Sony's newest mega-changer Blu-ray player, the BDP-CX7000ES, addresses movie aficionados' desire to have a large number of movies compactly stored and readily available at the push of a button. For years I have been housing my DVD collection in Sony CDP-CX777ES changers controlled by an Escient front end. However, those players cannot play Blu-ray discs and Escient products are no longer available. Alas, it was time to find a new way to house my growing multi-format collection.
Enter, the newest Sony Blu-ray jukebox style mega-changer: the BDP-CX7000ES ($1,899) reviewed here. This 400-disc capacity Blu-ray player is one of the only large capacity Blu-ray players on the market. Like its predecessor, the BDP-CX7000ES is huge, measuring 17 inches wide by nine and a half inches tall and nearly 22 inches deep. Upon taking the player out of the box I noticed that it felt more solid and had better build quality than some of the previous jukebox style players I have had in my system over the years. The BDP-CX7000ES bares a familial resemblance with Sony's current lineup in that it has a stepped front panel. The slightly recessed upper portion houses a LED display while the main portion of the front panel has a large sliding door with a prominent knob and a few buttons to the right side.
The BDP-CX7000ES's feature set notably does not include the 3D or streaming capabilities so proudly featured elsewhere in the Sony lineup. Nonetheless, as a traditional Blu-ray player, the unit has all the features you would expect to find. Disc playback features include: CD, DVD and Blu-ray compatibility as well as BD Live capability, lossless audio codec support, 1080p / 24 fps video, DVD upscaling and Sony's own Super Bit Mapping - which up-steps 8 bit video to a 14 bit signal that is then sharpened with Sony's HD Reality Enhancement. The BDP-CX7000ES also incorporates Sony's Precision Cinema HD Upscaling technology, which is said to analyze the signal on a pixel-by-pixel basis rather than by entire scan lines. A built-in USB port allows the addition of a USB flash drive. Strangely, Sony chose not to include the $10 flash drive, which is required to enable BD Live on this $1,900 disc player.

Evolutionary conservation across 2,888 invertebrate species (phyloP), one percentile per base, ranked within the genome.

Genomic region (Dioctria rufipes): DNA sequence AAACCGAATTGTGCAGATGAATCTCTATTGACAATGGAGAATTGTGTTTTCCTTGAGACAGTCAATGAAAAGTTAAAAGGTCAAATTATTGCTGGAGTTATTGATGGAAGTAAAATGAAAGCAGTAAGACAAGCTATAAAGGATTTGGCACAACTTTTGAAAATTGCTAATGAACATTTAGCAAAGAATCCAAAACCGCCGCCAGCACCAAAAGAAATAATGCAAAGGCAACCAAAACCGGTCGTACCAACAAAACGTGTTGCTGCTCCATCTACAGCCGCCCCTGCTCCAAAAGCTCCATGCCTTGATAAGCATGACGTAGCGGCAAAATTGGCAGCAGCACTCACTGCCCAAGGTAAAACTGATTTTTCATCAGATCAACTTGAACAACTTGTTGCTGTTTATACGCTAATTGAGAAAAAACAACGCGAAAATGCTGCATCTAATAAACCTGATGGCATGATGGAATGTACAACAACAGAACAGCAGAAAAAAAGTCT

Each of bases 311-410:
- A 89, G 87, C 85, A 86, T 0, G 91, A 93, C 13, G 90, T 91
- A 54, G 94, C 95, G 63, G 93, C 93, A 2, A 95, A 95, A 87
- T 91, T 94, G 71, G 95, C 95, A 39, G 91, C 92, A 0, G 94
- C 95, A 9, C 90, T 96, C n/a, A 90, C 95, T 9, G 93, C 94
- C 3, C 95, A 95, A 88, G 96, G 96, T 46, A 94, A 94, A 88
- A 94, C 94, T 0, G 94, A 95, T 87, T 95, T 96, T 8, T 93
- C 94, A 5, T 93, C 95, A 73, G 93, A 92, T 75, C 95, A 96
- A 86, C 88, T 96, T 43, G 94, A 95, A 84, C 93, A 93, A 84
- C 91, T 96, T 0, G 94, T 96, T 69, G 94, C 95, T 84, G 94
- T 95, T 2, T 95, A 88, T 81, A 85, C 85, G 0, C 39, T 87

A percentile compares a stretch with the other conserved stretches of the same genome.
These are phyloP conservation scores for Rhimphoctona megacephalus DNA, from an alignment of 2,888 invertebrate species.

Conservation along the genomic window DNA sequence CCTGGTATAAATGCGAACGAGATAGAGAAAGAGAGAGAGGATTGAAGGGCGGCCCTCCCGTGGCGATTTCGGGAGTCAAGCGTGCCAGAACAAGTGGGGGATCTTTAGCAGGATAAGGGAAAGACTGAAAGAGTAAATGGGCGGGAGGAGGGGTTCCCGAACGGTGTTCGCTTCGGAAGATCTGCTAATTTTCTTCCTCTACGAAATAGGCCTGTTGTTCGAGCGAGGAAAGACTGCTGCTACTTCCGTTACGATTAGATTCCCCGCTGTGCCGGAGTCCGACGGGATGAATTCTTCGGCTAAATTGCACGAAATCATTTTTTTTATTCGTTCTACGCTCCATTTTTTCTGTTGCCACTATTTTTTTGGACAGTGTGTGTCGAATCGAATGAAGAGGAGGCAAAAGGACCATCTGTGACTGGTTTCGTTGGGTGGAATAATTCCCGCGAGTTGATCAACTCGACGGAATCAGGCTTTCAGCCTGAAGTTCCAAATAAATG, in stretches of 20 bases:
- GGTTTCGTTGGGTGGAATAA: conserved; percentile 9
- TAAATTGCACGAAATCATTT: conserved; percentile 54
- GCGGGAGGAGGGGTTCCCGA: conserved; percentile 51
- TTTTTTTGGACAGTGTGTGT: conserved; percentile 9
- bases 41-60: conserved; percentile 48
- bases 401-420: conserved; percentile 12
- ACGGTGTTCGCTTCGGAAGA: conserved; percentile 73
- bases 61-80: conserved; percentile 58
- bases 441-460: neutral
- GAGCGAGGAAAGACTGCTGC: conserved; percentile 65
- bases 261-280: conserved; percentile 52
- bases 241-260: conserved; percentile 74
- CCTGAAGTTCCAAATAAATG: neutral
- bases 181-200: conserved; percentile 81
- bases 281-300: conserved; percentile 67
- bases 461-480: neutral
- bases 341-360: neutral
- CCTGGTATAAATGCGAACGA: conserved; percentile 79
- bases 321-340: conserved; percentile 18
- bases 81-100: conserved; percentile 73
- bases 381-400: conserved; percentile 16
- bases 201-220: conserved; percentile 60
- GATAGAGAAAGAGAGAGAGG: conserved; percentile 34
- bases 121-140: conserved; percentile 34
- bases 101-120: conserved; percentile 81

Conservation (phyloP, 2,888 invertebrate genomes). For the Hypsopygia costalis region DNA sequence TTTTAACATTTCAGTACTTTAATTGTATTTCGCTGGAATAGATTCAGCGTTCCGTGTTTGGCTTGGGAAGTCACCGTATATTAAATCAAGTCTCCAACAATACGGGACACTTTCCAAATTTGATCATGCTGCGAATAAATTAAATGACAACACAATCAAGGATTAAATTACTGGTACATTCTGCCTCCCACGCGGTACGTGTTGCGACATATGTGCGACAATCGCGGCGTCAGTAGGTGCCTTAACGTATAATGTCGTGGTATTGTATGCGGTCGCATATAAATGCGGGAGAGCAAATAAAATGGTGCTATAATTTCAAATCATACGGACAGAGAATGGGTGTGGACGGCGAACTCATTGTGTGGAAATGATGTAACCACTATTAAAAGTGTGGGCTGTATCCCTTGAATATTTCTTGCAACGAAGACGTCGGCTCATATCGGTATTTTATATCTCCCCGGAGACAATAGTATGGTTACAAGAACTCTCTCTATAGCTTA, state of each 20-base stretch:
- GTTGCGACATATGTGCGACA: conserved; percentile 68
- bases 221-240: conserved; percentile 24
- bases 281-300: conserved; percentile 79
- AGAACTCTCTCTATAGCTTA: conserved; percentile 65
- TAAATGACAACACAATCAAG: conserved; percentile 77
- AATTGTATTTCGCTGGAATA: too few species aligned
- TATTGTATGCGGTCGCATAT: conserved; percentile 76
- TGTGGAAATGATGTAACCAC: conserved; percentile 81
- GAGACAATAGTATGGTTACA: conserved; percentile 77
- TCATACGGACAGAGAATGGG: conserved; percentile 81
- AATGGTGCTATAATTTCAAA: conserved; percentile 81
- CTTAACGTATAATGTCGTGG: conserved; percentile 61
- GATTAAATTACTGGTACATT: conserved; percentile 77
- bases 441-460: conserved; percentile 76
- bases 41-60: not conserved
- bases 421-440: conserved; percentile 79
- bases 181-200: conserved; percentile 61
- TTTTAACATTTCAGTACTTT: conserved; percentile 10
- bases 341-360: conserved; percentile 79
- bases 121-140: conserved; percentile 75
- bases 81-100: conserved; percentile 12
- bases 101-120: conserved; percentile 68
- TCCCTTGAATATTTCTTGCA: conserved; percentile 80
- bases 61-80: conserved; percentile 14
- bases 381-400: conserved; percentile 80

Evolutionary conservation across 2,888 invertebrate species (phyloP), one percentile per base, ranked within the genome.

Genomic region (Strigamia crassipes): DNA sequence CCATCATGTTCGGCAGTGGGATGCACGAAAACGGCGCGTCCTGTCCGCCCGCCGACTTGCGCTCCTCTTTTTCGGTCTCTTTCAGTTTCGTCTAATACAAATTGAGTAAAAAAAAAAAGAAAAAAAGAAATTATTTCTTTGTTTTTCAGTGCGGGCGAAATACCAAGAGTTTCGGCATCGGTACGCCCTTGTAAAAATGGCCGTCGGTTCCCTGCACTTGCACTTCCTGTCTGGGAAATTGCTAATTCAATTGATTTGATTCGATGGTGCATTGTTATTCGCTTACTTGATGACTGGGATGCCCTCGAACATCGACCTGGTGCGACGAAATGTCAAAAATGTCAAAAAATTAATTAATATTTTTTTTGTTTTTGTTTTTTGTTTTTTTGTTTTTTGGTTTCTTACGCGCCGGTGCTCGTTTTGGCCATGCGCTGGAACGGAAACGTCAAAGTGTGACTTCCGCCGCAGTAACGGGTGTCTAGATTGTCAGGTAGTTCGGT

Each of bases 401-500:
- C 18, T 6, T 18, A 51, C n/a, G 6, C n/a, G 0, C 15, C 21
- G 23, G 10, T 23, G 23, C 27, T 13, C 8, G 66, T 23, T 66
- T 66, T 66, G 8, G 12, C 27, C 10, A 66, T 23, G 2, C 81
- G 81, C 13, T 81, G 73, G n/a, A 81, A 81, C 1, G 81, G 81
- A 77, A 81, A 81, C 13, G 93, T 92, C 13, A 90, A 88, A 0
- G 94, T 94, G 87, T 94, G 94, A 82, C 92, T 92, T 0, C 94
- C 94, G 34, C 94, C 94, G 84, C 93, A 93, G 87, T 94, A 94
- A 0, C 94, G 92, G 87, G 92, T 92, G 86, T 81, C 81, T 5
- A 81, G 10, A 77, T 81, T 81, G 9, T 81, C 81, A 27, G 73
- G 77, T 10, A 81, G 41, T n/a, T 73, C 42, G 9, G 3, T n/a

A RS-232 port allows easy integration of the BDP-CX7000ES with most home automation systems. The player's HDMI and component video outputs can be operated simultaneously (with the video output limited to 1080i), which provides flexibility in video distribution. Likewise, in addition to digital audio outputs, the player can output simultaneous two and 5.1 channel analog audio. For those systems requiring multiple changers, the units and remotes can recognize up to three separate changers in one system.
Unlike traditional Blu-ray players, disc management becomes important with a 400 disc player. The BDP-CX7000ES stores its bounty of discs in a tightly spaced carousel. The player utilizes an Internet connection to lookup discs on the Gracenote database. The database does a pretty good job on most mainstream discs but limited releases, some bonus feature discs and of course non-commercial discs will need to have their titles manually entered. Unlike past Sony mega-changers, the BDP-CX7000ES does not support a keyboard, which leaves disc editing to the unworthy remote. Text entry is done cell phone style and can be tedious. The remote itself is a basic wand style remote with minimal backlighting and a poor layout. Thankfully, most purchasers of this unit will likely be using a home automation system or at least an aftermarket universal remote system.
While the remote is rudimentary, Sony implemented its "xross media bar" user interface for onscreen interaction. This graphical user interface was originally introduced on the Sony PSX and then gained widespread notoriety through its inclusion on the PS3 gaming console. I had some reservations about the xross media bar at first but have since found it to be attractive and easy to use.